A Controversial Question
I asked this question during a sales training session: "How do your products help your customers achieve their dreams?"
One-third of the class looked at me as if I had lost my mind. Ed, their self-appointed spokesperson said, "Mike, that's a stupid question. Dreams are for little kids. We sell products for grown-ups. Is this a real sales training class, or what?"
The room was silent for five seconds. Sally, another classmate, stood up. She said, "When I walk into my favorite dress shop, I have dreams. Ed, when you walk into your favorite donut shop, a big smile comes across your face. You obviously have dreams. Your waistline shows it."
Ed called Sally a name. Sally's best friend, Judy, called Ed a worse name. Suddenly, everyone was standing up, loudly voicing their opinions. Some opinions were in response to my question. Other opinions were about the parentage of some of the classmates. All this over a simple question: "How do your products help your customers achieve their dreams?"
In the midst of the chaos, I began singing our National Anthem. Everyone stopped shouting. They sang along with me. Some sang the melody, while others sang harmony. We discovered that we made a pretty good chorus. At the end of the anthem, we all clapped and cheered. Apologies were exchanged. Everyone had released some tension. We were all together again as a class of eager lifetime learners.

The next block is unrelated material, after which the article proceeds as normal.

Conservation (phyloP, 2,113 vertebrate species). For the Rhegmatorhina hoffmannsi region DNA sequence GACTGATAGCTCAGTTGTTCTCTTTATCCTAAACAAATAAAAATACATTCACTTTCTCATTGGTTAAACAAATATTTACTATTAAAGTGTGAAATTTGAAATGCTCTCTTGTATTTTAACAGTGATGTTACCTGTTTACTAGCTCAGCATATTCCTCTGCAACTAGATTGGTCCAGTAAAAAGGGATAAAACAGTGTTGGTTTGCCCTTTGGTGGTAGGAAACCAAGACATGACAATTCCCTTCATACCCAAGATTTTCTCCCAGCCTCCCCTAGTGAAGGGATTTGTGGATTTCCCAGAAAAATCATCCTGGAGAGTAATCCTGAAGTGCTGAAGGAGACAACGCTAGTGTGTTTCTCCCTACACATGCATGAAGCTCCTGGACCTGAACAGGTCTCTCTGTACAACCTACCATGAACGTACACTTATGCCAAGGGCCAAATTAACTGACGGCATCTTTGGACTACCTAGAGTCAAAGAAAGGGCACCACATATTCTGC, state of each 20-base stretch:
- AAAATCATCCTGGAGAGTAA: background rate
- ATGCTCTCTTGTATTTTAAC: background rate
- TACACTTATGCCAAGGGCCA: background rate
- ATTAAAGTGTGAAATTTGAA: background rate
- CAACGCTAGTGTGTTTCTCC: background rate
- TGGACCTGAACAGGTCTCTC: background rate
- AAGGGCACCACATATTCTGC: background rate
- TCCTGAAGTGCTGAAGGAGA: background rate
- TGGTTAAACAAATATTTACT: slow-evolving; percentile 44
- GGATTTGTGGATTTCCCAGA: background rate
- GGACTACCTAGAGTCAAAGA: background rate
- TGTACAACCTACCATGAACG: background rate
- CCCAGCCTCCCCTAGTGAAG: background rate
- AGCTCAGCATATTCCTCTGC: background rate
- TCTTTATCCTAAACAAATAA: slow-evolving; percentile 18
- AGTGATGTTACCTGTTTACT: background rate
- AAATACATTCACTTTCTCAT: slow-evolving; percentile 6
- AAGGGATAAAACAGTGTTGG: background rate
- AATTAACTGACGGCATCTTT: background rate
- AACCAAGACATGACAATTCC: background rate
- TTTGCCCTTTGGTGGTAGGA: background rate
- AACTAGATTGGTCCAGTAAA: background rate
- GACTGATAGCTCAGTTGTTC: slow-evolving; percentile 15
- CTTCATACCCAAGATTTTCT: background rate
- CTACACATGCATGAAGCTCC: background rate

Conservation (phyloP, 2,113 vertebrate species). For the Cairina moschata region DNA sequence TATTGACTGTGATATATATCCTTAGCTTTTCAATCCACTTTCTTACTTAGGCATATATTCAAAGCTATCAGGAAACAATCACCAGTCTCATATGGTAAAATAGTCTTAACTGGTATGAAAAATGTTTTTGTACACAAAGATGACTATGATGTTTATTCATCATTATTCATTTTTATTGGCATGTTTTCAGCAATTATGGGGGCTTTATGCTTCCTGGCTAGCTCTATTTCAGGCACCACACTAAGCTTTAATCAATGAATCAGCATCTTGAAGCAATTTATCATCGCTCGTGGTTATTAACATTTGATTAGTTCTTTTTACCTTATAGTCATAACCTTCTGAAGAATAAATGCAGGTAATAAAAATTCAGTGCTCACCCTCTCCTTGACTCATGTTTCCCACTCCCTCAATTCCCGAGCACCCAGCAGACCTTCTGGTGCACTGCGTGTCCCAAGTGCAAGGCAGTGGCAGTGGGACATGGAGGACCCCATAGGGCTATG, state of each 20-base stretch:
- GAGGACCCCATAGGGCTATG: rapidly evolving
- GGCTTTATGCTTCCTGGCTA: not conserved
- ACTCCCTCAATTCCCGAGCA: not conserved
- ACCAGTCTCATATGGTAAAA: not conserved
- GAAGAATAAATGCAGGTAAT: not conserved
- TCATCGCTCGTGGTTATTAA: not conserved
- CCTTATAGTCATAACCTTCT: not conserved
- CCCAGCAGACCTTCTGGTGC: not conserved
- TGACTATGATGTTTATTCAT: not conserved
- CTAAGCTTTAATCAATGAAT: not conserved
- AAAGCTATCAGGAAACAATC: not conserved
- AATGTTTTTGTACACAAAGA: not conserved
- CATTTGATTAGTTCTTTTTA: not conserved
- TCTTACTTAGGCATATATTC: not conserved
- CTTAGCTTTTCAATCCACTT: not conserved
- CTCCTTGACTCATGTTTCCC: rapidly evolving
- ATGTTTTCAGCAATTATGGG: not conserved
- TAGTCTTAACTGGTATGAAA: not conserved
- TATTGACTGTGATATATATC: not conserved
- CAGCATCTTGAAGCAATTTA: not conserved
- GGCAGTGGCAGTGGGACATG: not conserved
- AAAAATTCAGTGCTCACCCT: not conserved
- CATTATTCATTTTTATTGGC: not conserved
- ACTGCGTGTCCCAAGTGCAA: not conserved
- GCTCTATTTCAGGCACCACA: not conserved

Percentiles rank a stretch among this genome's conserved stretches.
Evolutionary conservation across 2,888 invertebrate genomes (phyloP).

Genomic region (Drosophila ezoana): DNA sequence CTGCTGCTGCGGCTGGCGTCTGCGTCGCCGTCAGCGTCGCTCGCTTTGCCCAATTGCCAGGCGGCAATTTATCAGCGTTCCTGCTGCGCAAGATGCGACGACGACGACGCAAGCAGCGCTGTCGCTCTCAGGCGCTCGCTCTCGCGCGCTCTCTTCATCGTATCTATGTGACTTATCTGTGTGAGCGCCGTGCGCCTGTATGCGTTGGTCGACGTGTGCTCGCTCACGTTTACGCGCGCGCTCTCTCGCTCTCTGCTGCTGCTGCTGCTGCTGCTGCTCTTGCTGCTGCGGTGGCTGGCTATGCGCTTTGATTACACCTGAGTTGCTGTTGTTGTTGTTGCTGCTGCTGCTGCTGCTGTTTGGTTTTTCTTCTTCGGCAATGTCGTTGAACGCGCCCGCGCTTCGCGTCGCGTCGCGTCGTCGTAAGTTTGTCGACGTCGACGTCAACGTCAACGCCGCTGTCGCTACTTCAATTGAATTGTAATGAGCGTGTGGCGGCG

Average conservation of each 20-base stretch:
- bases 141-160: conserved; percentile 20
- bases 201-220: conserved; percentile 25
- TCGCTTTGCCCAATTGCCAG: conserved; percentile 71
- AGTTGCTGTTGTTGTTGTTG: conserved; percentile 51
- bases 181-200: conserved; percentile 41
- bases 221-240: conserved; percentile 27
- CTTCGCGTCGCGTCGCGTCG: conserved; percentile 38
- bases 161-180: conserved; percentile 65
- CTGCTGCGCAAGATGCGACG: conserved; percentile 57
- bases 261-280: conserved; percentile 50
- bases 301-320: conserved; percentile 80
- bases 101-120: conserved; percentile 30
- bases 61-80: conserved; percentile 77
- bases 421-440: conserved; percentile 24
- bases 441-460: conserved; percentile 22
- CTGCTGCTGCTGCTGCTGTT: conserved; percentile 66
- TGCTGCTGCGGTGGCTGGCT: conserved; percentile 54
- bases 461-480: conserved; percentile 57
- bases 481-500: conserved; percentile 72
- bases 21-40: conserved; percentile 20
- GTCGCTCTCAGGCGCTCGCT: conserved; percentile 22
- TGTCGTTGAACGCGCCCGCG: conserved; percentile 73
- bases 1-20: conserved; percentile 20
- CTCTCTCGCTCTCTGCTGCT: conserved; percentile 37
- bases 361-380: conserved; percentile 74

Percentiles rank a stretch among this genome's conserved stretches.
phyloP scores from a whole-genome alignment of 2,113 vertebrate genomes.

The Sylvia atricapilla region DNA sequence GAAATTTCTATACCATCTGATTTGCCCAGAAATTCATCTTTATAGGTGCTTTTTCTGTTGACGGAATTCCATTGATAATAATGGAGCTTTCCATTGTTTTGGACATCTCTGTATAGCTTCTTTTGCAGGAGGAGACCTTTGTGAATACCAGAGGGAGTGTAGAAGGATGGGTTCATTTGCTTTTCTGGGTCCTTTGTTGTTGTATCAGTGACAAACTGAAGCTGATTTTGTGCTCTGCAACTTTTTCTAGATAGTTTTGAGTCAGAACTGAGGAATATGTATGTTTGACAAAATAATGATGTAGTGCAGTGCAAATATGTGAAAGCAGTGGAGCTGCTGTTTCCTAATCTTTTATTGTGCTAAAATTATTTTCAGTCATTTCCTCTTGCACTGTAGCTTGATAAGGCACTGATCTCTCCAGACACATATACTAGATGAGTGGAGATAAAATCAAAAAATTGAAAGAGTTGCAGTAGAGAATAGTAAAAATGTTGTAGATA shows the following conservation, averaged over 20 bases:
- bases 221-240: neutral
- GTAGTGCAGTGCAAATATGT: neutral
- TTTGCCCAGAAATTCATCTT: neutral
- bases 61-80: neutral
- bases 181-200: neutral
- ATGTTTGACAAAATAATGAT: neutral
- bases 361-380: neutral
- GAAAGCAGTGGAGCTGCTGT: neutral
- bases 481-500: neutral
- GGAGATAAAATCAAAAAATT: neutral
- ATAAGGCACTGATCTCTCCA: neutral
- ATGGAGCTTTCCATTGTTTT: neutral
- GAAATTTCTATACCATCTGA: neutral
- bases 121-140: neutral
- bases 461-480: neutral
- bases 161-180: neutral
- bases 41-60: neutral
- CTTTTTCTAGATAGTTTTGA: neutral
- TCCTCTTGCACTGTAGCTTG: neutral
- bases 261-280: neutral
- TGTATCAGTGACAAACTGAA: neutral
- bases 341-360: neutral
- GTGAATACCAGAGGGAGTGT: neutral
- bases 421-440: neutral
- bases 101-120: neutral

Every classmate had to admit that we all have dreams. We buy products we think will help us achieve those dreams.
My next question was, "What if we ask about the buyer's dreams? What if we position our products as tools to help the buyers achieve their dreams?"
Although no one had done it before, everyone in the class agreed that it was OK to ask the buyer about their dreams. It was equally OK to offer our products as tools for achievement.
Employing that principle became the homework assignment: try asking buyers about their dreams, and then offer our products as ways to achieve those dreams.
A week later, I met with the class again. I asked how their new sales strategy was working. Here's what we learned:
- After establishing rapport, the buyer was receptive to questions about their dreams and aspirations.
- The sales conversations were richer, because the conversations were about topics the buyer cared about.
- When our products were offered as tools to achieve the buyer's dreams, we closed more sales in a shorter time.
Try It Yourself
Make a list of the different ways your products can help buyers achieve their dreams. Use your list to make questions you'll use in your next meeting with a prospect.
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